According to Hargrove, 'healthy', non-fibromyalgia sufferers, demonstrate a relatively consistent breathing pattern due to careful central nervous system coordination of the primary muscles of respiration. These muscles include the diaphragm, the intercostals between the ribs and neck muscles including the scalenes and the sternocleidomastoid. In order for us to breathe properly, all of these muscles must work together efficiently and with proper timing, every few seconds of our life. By measuring and carefully analyzing how the chest and abdomen move during breathing, researchers develop a base of 'normal' breathing patterns that allow clinicians to tell whether or not the muscles of respiration are working properly when respiratory dysfunction is present.

"Our research is exploring what could be happening to alter the oxygenation of tissues," said Hargrove. "There has been very little research looking at the breathing patterns of fibromyalgia patients and we think this could be a very important piece of the puzzle."

For example, fibromyalgia patients often have what is called a paradoxical breathing pattern, where their abdomen doesn't go out when they inhale, it goes in. In normal breathing the abdomen goes out during inhalation as the diaphragm pushes down creating an increase in pressure on the lower abdomen. The upper chest should also rise slightly during normal inhalation. With paradoxical breathing, the diaphragm does not push down effectively, leaving the neck and shoulder muscles to do excessive work in opening the lung area to allow oxygen in.

Hargrove explained that considering paradoxical breathing alone, several common symptoms of fibromyalgia may be partially explained. For example, fibromyalgia sufferers commonly have irritable bowel syndrome and experience a lot of neck and shoulder pain. In terms of the bowel problems, the rhythmic pulse of pressure from proper diaphragmatic breathing is not present in paradoxical breathing. This pressure pulse is vital to proper "flow". Further, the neck and shoulder muscles are not made to be constantly overused. They cannot metabolize nutrients fast enough and eventually become sore and stiff from doing all the work of breathing. As this happens, it becomes more difficult to take a deep breath and thus fully oxygenate the blood. When the ability to take in oxygen is diminished, the blood carbon dioxide level is affected as well, leading to an increase in blood and tissue pH. This increased level of alkalinity makes it difficult for the body to release oxygen from the blood into muscle and other organ tissues, resulting in a vicious cycle that would likely result in muscle pain, fatigue, sleep problems and cognitive difficulty, all hallmark symptoms of fibromyalgia.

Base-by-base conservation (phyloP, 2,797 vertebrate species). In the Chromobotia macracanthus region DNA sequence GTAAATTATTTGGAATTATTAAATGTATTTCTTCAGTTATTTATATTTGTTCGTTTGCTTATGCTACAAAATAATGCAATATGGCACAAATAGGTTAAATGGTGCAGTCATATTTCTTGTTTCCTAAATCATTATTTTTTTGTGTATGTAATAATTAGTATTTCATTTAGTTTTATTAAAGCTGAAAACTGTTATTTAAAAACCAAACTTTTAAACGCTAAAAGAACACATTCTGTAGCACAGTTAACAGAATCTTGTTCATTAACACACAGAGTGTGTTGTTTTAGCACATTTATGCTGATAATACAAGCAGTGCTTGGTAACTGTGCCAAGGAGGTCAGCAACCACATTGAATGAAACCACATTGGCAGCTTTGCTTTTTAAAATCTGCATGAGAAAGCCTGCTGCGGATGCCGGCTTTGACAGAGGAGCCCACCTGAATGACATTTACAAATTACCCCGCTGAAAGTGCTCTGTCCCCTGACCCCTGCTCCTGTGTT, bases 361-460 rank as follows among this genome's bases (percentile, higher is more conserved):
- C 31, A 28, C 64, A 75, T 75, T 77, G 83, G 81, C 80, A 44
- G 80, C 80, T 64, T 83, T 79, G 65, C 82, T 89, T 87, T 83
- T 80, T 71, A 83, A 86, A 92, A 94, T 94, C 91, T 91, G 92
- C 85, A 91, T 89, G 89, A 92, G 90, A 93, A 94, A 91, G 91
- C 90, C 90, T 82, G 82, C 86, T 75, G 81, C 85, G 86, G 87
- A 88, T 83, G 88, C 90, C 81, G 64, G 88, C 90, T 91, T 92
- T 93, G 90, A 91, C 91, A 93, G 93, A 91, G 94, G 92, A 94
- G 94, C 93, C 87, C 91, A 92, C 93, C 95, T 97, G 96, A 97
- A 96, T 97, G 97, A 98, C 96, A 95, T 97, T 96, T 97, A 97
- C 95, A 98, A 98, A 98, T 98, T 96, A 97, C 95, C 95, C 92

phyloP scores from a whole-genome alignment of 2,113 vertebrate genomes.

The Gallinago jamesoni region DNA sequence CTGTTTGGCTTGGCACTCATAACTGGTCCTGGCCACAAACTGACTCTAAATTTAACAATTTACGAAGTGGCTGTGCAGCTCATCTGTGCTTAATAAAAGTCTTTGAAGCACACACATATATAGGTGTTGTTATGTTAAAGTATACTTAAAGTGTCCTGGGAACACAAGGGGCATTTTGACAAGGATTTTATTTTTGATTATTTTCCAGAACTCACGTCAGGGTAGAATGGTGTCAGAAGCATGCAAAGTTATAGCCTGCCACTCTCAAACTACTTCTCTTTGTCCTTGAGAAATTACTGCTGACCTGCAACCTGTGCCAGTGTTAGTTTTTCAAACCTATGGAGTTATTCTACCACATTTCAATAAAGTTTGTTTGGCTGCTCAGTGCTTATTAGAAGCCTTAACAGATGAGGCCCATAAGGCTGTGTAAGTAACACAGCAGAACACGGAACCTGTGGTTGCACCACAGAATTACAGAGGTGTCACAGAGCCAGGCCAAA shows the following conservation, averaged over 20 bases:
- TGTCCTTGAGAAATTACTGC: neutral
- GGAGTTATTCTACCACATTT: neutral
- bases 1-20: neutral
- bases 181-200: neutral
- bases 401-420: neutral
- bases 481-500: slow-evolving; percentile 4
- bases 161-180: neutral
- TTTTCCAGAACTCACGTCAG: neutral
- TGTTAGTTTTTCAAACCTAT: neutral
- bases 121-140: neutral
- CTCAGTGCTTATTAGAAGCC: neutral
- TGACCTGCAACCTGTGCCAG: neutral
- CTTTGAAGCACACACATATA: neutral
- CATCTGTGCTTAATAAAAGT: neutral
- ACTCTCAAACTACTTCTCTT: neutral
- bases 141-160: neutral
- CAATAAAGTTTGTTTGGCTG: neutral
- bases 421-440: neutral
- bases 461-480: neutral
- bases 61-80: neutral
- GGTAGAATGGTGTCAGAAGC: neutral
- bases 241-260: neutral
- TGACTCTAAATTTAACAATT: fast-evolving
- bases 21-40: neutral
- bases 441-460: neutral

"We think fibromyalgia is an outcome of one or more long unresolved physical conditions including head injury, infection and stress, and that the brain is in some form of chronic protective mode," said Hargrove.

"Bad breathing patterns are often habitual and may be very relevant in the disease process of fibromyalgia. They could be an underlying physical condition of fibromyalgia," he said. "Changing breathing patterns could address the root cause of fibromyalgia for some patients, or at least be part of a series of conditions that perpetuate the problem and prevent the body from healing."

Another spin-off from this research is the development of a new way of recording the location and severity of a fibromyalgia patient's pain based on their input to a computerized pain patterns chart. Hargrove developed software that makes it easier for a patient to give physicians a more detailed analysis of what's going on, where it hurts and how badly it hurts. "I have completed a validation study on that and we'll be using it in the fibromyalgia study too," he said.

For more information about the fibromyalgia research of Dr. Hargrove, visit his research study website at www.fm-research.com.

Written by Dawn Hibbard
(810) 762-9865
dhibbard@kettering.edu